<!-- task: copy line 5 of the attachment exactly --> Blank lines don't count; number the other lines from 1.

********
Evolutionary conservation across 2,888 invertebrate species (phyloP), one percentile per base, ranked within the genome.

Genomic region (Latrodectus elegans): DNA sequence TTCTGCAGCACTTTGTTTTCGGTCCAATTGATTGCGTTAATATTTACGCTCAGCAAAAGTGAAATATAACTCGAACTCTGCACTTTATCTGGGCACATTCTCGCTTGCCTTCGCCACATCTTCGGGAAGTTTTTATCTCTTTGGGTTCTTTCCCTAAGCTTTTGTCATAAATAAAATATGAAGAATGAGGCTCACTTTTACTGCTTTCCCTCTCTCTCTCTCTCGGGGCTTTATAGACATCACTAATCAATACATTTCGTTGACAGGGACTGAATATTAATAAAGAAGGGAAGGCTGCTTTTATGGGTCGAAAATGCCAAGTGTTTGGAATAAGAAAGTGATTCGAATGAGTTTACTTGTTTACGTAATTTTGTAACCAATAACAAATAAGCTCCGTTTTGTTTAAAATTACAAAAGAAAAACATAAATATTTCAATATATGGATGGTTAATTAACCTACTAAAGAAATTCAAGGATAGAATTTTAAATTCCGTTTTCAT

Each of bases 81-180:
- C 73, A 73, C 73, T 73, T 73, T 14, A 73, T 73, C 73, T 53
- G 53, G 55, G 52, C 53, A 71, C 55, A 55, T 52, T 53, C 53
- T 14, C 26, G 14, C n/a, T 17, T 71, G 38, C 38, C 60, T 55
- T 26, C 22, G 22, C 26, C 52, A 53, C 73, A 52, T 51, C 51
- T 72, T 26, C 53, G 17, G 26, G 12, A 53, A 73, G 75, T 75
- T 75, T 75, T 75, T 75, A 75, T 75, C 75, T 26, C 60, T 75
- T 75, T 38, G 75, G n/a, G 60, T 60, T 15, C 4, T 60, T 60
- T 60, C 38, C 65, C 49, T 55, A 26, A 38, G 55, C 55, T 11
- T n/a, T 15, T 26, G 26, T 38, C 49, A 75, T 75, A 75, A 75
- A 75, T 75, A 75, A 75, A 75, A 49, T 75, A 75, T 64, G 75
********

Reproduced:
- G 53, G 55, G 52, C 53, A 71, C 55, A 55, T 52, T 53, C 53